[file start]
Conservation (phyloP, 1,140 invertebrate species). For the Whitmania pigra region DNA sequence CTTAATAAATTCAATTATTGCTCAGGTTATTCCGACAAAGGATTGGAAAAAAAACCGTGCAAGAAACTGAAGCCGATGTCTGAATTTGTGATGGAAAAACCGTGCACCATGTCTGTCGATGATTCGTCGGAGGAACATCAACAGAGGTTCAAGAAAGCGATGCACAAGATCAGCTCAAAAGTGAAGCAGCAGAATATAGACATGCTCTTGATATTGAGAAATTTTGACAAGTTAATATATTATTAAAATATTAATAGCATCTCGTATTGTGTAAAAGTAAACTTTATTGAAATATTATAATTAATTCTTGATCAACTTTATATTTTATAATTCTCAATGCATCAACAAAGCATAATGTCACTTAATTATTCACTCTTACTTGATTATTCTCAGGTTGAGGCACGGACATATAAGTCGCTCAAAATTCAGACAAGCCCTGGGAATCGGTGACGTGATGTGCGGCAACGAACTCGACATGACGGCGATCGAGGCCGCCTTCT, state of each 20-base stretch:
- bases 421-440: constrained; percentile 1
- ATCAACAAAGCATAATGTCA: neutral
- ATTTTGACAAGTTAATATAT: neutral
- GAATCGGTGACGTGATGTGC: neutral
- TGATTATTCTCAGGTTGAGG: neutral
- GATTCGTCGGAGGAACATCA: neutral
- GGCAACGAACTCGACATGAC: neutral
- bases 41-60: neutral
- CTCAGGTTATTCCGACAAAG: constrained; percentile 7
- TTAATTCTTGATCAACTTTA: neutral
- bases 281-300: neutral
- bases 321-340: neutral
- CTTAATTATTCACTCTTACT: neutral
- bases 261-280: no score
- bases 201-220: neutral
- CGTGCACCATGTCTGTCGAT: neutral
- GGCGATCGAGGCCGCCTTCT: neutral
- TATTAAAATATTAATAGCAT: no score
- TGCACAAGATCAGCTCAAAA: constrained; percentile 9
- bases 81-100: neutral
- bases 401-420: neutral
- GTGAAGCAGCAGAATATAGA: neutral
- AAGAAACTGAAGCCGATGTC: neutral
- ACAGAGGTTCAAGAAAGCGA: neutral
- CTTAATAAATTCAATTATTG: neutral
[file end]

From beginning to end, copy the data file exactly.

Conservation (phyloP, 1,140 invertebrate species). For the Whitmania pigra region DNA sequence CTTAATAAATTCAATTATTGCTCAGGTTATTCCGACAAAGGATTGGAAAAAAAACCGTGCAAGAAACTGAAGCCGATGTCTGAATTTGTGATGGAAAAACCGTGCACCATGTCTGTCGATGATTCGTCGGAGGAACATCAACAGAGGTTCAAGAAAGCGATGCACAAGATCAGCTCAAAAGTGAAGCAGCAGAATATAGACATGCTCTTGATATTGAGAAATTTTGACAAGTTAATATATTATTAAAATATTAATAGCATCTCGTATTGTGTAAAAGTAAACTTTATTGAAATATTATAATTAATTCTTGATCAACTTTATATTTTATAATTCTCAATGCATCAACAAAGCATAATGTCACTTAATTATTCACTCTTACTTGATTATTCTCAGGTTGAGGCACGGACATATAAGTCGCTCAAAATTCAGACAAGCCCTGGGAATCGGTGACGTGATGTGCGGCAACGAACTCGACATGACGGCGATCGAGGCCGCCTTCT, state of each 20-base stretch:
- bases 421-440: constrained; percentile 1
- ATCAACAAAGCATAATGTCA: neutral
- ATTTTGACAAGTTAATATAT: neutral
- GAATCGGTGACGTGATGTGC: neutral
- TGATTATTCTCAGGTTGAGG: neutral
- GATTCGTCGGAGGAACATCA: neutral
- GGCAACGAACTCGACATGAC: neutral
- bases 41-60: neutral
- CTCAGGTTATTCCGACAAAG: constrained; percentile 7
- TTAATTCTTGATCAACTTTA: neutral
- bases 281-300: neutral
- bases 321-340: neutral
- CTTAATTATTCACTCTTACT: neutral
- bases 261-280: no score
- bases 201-220: neutral
- CGTGCACCATGTCTGTCGAT: neutral
- GGCGATCGAGGCCGCCTTCT: neutral
- TATTAAAATATTAATAGCAT: no score
- TGCACAAGATCAGCTCAAAA: constrained; percentile 9
- bases 81-100: neutral
- bases 401-420: neutral
- GTGAAGCAGCAGAATATAGA: neutral
- AAGAAACTGAAGCCGATGTC: neutral
- ACAGAGGTTCAAGAAAGCGA: neutral
- CTTAATAAATTCAATTATTG: neutral